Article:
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Posted April 13, 2005

 

Sin City's Allure

By

Rick Mitchell

Using the same basic technology as "Sky Captain And The World Of Tomorrow," actors performing on bare sets against green screens with backgrounds and props CGIed in later, Robert Rodriguez and Frank Miller's "Sin City" succeeds where the former film failed, possibly because Miller's graphic novels were essentially used as storyboards for the film, which was further heightened by Rodriguez' strong cinematic sensibilities (though he has his excesses and lapses, and in my opinion, Rodriguez and Steven Soderbergh are the only contemporary directors who have any kind of understanding of film as a unique narrative medium in its own right and not a bastardized offshoot of literature or drama.)

"Sin City" really bridges the gap between the comic strip/book and film, much more successfully than Warren Beatty, Harold Michelson, and Vittorio Storaro did with "Dick Tracy" (1990). It's approach is also a potential answer to the problem I've cited as to why recent traditionally animated films like "Treasure Planet" and DreamWorks' "Sinbad" failed; that they were really aimed at 10-14 year olds who couldn't get past seeing these films as cartoons like younger kids could and would probably have responded better if they were live-action or a live-action/animated or CGI hybrid. And by setting the film in a totally stylized world, it's a lot easier to accept this hybrid look than more traditional live-action comic strip adaptations whose mixture of actual locations and CGI are often at odds with each other in maintaining a unified fantasy feel.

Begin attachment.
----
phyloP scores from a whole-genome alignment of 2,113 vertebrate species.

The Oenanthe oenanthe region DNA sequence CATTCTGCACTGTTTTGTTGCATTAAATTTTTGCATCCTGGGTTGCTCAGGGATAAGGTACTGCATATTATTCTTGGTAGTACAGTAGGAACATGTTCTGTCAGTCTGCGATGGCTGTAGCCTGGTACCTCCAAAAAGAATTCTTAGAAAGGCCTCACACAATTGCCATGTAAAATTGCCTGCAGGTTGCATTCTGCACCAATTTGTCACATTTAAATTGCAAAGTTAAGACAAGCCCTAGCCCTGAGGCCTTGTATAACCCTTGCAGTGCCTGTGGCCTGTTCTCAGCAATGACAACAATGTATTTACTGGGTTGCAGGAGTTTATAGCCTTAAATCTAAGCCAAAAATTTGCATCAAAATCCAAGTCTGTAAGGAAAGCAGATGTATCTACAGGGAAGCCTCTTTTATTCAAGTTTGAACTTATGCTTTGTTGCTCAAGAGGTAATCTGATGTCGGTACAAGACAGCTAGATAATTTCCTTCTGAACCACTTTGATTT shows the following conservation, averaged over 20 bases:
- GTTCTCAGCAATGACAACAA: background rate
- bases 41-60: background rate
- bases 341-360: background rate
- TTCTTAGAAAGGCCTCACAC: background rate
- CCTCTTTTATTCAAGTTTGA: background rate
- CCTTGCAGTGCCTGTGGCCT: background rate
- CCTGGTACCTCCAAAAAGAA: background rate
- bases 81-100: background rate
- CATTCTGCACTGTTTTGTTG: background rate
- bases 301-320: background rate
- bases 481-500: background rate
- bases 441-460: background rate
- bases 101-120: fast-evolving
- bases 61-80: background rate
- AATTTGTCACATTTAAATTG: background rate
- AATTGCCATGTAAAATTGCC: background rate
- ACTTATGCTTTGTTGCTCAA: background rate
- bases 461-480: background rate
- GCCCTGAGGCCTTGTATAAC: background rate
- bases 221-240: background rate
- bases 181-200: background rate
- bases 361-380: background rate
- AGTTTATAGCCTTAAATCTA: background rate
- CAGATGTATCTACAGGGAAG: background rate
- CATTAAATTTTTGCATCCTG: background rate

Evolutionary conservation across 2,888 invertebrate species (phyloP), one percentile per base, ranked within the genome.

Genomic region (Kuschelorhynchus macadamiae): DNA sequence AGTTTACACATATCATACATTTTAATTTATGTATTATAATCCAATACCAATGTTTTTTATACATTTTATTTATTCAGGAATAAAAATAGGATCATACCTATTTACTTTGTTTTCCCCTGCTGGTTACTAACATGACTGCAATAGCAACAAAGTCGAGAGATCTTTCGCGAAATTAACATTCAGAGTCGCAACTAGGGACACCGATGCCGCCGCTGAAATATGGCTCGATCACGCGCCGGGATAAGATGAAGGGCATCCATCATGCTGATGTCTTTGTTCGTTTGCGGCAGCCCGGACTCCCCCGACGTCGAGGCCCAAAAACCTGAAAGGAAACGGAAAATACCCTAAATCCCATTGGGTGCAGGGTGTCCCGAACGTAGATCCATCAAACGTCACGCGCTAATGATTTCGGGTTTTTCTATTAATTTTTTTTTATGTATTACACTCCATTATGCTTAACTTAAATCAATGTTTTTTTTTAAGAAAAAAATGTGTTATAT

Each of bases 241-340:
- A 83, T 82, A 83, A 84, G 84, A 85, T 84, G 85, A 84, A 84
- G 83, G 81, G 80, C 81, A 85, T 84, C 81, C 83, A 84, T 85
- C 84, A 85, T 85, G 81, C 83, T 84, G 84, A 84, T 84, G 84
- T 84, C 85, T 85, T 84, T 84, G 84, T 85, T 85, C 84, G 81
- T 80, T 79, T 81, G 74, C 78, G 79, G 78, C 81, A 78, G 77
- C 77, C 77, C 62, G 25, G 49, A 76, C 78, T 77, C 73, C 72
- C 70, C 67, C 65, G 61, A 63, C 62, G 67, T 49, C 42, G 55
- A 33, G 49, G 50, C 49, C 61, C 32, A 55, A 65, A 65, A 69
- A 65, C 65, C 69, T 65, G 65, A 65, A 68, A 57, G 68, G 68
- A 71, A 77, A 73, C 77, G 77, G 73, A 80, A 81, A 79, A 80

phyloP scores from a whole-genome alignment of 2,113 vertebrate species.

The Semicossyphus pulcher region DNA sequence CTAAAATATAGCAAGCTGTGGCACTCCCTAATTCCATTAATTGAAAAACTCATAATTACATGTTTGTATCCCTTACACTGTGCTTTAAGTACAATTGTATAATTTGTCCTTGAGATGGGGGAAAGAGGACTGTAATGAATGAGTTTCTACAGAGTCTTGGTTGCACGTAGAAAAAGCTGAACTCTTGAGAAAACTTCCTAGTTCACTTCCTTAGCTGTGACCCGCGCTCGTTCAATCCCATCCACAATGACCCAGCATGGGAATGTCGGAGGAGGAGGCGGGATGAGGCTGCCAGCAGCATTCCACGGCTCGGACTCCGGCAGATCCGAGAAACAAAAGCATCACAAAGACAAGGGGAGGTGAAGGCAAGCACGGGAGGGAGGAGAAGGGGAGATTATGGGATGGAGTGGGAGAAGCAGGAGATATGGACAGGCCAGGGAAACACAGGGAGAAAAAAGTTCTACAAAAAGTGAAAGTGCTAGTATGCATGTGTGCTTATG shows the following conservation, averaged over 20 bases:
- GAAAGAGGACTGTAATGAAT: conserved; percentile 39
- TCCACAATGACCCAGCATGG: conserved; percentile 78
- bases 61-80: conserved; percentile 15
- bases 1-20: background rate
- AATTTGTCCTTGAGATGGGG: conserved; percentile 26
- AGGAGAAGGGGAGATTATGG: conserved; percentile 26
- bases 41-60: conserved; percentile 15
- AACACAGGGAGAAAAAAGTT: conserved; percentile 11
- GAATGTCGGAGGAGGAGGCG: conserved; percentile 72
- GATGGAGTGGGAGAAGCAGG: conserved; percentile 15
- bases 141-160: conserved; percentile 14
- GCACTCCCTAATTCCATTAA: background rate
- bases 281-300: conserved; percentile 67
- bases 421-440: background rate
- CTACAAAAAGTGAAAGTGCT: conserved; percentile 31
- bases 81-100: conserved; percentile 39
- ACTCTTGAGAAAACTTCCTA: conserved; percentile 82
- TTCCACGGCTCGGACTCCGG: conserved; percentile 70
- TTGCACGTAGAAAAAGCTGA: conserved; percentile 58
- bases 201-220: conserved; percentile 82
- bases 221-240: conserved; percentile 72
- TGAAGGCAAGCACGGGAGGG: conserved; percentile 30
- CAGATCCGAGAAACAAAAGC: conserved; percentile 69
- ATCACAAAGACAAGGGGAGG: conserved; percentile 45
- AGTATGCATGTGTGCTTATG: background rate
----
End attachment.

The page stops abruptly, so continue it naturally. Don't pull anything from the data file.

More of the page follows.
"Sin City" has one of the better HD-to-film transfers I've seen to date with only a couple of shots showing video artifacts. There are strong contrasts in both the live-action lighting and the CGI material. The film has been rendered mostly in black-and-white with occasional color agents. In some of the goriest scenes, blood is rendered white. And a warning, this is probably the most graphically violent film released in the United States in a decade or so.

Where the film is flawed is in its story. In the traditional of "Pulp Fiction," it intertwines four vaguely related tales in a sometimes confusing manner. And not helping things is the overuse of stylized dialog and narration in the vein of pulp noirish novels and stories of the Forties and Fifties. While this might work fine on the page, it comes off as excessive and detrimental to the pace of the film; a little of it would have worked better in sustaining the idea and its mood.

Knowing how Rodriguez works, it probably didn't cost very much and may already be in profit, so it's likely to inspire other, no doubt less-talented, filmmakers to use this approach, and probably not with the singular vision Rodriguez and Miller brought to this film. (Personally, I'd still prefer to film on sets, in Panavision anamorphic or 65mm of course.) This is likely to lead not only to more "Sky Captains" but badly conceived adaptations of other graphic novels and even worse ones supposedly created specifically for the screen. And because few directors and even fewer writers, producers, and executives have any background in visual storytelling, the visual dynamics are likely to be overwhelmed by excessive talk, especially in the very likely event of Robin Williams or Jim Carrey being cast in one of these things.

"Sin City" is worth seeing for the accomplishment and what it portends for the future.


Rick Mitchell is a film editor, film director, and film historian.  He lives in Los Angeles.

2005 Rick Mitchell.  All rights reserved

Photos Copyright 2005 Dimension Films

 

 

 

Copyright 2005 From Script To DVD.  All rights reserved.

 

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